Ask questions to guess which graph your classmate picked.
What we had in mind
  • Algebra students
  • One 60-minute class period
  • Students who are developing relevant vocabulary
Goals of this activity
Students will be able to...
  • Identify important features of lines
  • Precisely describe these features to their peers
  • Increase their vocabulary relevant to lines
Supported Devices
About this activity

We have designed Polygraph to foster the pleasure and the power of words without the drudgery of the lists.

With Polygraph, Desmos provides tools for developing informal language into formal vocabulary. Because words should result from a need to describe our world—this is where they gain their power.

And we also know well the pleasure of having just the right word handy at just the right moment—what the French call le mot juste.

How the activity works:
Each student plays a practice round against the computer to learn how the game works.
Next, students are paired with a classmate to play polygraph with graphs (or polygons—it’s teacher choice!) One person chooses a line; their partner asks yes/no questions in order to narrow a field of suspects down to one.
Between rounds, students answer questions that focus their attention on vocabulary and strategy.
The Student Experience

Before you put students on computers, make sure they understand the premise of the game. We do not recommend playing a sample round with the class, as the first round involves the computer asking questions of all of the students (a fact we do not reveal until they have finished the first round). You could easily, however, play a low-tech version—show the array, pick your line, have students ask questions aloud, respond, et cetera.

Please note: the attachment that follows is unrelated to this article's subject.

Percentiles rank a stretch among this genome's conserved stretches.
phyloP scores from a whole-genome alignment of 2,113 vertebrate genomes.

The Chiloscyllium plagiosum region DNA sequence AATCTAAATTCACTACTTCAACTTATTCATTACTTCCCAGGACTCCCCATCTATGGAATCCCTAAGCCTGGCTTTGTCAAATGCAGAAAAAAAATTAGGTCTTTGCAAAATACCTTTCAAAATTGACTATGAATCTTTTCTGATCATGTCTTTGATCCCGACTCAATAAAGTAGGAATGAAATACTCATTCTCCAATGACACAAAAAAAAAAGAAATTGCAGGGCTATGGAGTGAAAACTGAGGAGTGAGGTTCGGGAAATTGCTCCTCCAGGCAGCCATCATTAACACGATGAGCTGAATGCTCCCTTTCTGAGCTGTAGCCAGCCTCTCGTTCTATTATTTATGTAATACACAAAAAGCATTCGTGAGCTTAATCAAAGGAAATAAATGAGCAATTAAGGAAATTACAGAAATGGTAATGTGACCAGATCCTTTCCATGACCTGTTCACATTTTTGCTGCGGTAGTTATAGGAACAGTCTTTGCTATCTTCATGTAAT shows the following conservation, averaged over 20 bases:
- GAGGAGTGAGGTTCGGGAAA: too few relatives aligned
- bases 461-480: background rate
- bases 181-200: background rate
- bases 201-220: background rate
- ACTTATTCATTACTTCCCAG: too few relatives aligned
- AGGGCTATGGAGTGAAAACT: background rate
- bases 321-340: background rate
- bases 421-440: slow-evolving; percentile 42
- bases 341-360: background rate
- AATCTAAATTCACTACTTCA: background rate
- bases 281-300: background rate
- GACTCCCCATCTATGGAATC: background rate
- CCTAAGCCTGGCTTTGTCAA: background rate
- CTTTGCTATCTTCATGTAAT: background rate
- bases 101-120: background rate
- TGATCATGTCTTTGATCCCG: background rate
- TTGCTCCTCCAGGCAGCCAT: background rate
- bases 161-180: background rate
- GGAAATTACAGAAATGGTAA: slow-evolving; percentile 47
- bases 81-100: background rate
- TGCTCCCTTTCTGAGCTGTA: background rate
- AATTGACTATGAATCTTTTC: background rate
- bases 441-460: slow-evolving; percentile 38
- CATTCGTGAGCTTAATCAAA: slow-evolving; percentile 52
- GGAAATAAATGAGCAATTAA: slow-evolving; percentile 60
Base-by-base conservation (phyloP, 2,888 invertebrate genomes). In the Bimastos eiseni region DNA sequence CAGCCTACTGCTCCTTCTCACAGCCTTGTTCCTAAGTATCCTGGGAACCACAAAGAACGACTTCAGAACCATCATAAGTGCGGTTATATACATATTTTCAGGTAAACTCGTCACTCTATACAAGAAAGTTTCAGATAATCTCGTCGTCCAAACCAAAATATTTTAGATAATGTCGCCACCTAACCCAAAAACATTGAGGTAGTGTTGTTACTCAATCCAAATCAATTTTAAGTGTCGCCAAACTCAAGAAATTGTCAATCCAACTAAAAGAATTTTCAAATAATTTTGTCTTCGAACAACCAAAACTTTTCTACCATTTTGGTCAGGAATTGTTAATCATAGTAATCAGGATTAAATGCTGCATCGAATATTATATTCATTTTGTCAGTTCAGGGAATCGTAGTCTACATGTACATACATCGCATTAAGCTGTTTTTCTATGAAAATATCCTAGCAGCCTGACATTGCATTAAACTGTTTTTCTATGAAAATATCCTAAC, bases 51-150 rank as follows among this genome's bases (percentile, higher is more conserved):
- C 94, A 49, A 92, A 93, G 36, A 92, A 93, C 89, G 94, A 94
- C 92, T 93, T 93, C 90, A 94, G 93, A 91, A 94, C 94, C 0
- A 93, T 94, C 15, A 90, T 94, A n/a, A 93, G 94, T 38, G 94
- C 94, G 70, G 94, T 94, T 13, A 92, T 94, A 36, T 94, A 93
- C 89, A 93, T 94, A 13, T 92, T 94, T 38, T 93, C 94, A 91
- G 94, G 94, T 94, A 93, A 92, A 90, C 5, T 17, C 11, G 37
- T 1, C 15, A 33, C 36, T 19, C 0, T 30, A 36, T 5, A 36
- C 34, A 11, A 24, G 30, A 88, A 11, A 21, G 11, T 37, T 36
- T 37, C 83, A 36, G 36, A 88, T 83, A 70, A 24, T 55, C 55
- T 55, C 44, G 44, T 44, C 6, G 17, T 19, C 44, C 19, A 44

Starting in the second round, we pair students with each other. One student picks the line and answers questions, the other student asks the questions and tries to identify the chosen shape. Between rounds, students answer questions that focus their attention on vocabulary and strategy.

Students will play a practice round with faces to learn the game mechanics, then use graphs to play against their classmates.
Pro Tip!The easiest way to test out Polygraph is to find a friend to play with you. Create a class code, give your friend the class code, and each of you can enter that at student.desmos.com. Your friend may be in the same room, down the hall, or halfway around the world—so long as the two of you are playing at the same time.

If you want to play on your own, you’ll need two browser tabs, and you’ll need to play the roles of two different students. After you create a class code as a teacher, go to student.desmos.com in each tab and enter the class code. Be sure to sign out on each tab so you don’t appear to be the same person in both tabs. Then just toggle between the two tabs to play both sides of the game.
The Teacher Experience

Observe and talk with students as they play their rounds. Use those conversations, and what you glean from the teacher dashboard to keep track of which features students notice and discuss.

Keep an eye out for students who are waiting too long for a partner.
To what extent are students using formal vocabulary? What ways do they create to describe standard (and non-standard) features of the lines?
Keep an eye out for students who pick the wrong suspect. Thinking about what went wrong, is a challenging bit of reflection. Some students may need encouragement and support to see it through.
You can click on a pair’s game in the teacher dash to view the entire game.

There are a couple of ways you can wrap up this lesson. You could end it by playing a round against the class. Invite discussion of the ideas and strategies behind the questions your students ask. (And then play a second round — if you can guess the class’s suspect in fewer questions than they guessed yours, you are the reigning Polygraph champion!)

As an alternative, you could use the teacher dashboard to identify some interesting questions that students asked as they played, and bring these questions to their attention. These might include use of vocabulary you want to introduce or examples of students noticing things about the suspects that most did not.

Tips from Teachers